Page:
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How widespread is lemur and fossa meat consumption?

A new study looks at the prevalence of human consumption of lemur and fossa (Madagascar’s largest predator) in villages within and around Makira Natural Park, northeastern Madagascar, providing up-to-date estimates of the percentage of households...
13-May-2021 10:05 AM EDT Add to Favorites

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Now is the Time to Think about Reintroducing Jaguars into the U.S.

A group of scientists say now is the time to talk about reintroducing jaguars (Panthera onca) into the U.S.
11-May-2021 10:40 AM EDT Add to Favorites

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Breakthrough Study Shows No-take Marine Reserves Benefit Overfished Reefs

A powerful, long-term study from WCS adds scientific backing for global calls for conserving 30 percent of the world’s ocean.
4-May-2021 1:10 PM EDT Add to Favorites

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Keeping Social Distance (From Wildlife)

Six feet of social distance may be the new norm between people, but a new WCS report says if you don’t want to disturb wildlife, you need to keep waaaaaaay back.
21-Apr-2021 1:20 PM EDT Add to Favorites

Who is Selling and Trafficking Africa’s Wild Meat?

A new study classifies different types of wildlife traffickers and sellers in two of Central Africa’s growing urban centers, providing new insight into the poorly understood urban illegal wildlife trade.
19-Apr-2021 11:20 AM EDT Add to Favorites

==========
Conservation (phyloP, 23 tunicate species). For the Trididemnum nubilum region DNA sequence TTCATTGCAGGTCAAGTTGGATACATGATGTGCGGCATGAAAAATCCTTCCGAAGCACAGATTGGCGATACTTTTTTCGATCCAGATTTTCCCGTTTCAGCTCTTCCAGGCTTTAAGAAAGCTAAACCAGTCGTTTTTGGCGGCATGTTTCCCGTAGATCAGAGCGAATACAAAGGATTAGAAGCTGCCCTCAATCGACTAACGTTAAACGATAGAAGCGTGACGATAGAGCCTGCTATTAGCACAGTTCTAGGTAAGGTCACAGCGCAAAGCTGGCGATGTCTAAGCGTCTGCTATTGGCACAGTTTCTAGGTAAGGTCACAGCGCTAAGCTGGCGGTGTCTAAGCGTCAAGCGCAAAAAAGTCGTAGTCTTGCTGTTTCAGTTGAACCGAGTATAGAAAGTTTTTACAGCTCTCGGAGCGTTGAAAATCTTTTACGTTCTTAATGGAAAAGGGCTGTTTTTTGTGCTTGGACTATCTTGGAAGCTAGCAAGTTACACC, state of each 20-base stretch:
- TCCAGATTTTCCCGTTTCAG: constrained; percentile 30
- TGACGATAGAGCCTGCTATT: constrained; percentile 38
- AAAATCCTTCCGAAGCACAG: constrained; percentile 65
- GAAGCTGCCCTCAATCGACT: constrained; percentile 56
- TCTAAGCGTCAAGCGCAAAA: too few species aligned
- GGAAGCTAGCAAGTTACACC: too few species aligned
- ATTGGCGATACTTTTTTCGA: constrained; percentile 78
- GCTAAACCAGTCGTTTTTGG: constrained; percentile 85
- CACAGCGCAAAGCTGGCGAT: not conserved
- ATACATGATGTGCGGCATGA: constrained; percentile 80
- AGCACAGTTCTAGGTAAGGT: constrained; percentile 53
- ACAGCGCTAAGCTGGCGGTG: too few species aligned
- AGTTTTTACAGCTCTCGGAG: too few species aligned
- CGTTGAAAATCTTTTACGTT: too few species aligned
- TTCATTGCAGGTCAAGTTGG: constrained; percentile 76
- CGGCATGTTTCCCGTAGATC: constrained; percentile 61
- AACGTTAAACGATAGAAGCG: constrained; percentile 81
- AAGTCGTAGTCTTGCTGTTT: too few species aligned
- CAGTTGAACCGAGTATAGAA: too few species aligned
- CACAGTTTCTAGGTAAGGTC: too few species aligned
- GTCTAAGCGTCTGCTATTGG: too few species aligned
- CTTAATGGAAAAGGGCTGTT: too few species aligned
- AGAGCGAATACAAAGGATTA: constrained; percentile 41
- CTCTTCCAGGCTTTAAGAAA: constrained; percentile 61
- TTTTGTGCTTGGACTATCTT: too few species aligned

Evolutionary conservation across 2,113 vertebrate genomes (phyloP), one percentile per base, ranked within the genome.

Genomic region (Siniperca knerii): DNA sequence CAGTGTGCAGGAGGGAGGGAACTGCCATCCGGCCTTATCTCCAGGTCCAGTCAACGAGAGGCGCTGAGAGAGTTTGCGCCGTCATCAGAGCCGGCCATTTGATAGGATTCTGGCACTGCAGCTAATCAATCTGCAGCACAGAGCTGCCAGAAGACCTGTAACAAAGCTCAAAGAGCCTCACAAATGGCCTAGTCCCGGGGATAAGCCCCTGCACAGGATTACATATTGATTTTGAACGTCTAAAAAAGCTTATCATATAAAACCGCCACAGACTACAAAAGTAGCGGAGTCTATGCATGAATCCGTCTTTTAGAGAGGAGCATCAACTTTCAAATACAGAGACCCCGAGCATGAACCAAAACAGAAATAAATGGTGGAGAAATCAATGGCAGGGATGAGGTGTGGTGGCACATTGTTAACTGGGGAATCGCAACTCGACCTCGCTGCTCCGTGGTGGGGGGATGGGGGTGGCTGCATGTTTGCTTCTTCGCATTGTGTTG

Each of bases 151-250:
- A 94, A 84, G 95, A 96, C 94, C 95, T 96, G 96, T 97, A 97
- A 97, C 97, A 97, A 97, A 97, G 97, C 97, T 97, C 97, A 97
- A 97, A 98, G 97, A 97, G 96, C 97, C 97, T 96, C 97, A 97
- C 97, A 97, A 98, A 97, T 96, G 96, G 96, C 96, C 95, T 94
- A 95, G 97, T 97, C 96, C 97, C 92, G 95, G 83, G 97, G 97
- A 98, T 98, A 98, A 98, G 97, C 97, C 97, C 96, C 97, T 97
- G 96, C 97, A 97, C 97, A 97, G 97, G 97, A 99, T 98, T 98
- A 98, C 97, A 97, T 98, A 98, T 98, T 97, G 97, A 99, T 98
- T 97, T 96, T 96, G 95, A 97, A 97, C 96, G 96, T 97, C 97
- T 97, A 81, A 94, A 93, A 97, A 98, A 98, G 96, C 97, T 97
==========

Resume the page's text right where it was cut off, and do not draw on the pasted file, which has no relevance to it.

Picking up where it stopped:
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Forest Elephants are Now Critically Endangered – Here’s How to Count Them

A team of scientists compared methodologies to count African forest elephants (Loxodonta cyclotis), which were recently acknowledged by IUCN as a separate, Critically Endangered species from African savannah elephants.
15-Apr-2021 11:35 AM EDT Add to Favorites

One of Africa’s Rarest Primates Protected by… Speedbumps

A new study revealed that a drastic reduction of deaths of one of Africa’s rarest primates, the Zanzibar red colobus (Piliocolobus kirkii), followed the installation of four speedbumps along a stretch of road where the species frequently crossed.
7-Apr-2021 12:55 PM EDT Add to Favorites

Study: Female Monkeys Use Males as “Hired Guns” for Defense Against Predators

Researchers with the Wildlife Conservation Society’s (WCS) Congo Program and the Nouabalé-Ndoki Foundation found that female putty-nosed monkeys (Cercopithecus nictitans) use males as “hired guns” to defend from predators such as leopards.
31-Mar-2021 12:55 PM EDT Add to Favorites

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The Wildlife Conservation Society saves wildlife and wild places worldwide. We do so through science, global conservation, education and the management of the world's largest system of urban wildlife parks, led by the flagship Bronx Zoo. Together these activities change attitudes towards nature and help people imagine wildlife and humans living in harmony. WCS is committed to this mission because it is essential to the integrity of life on Earth.


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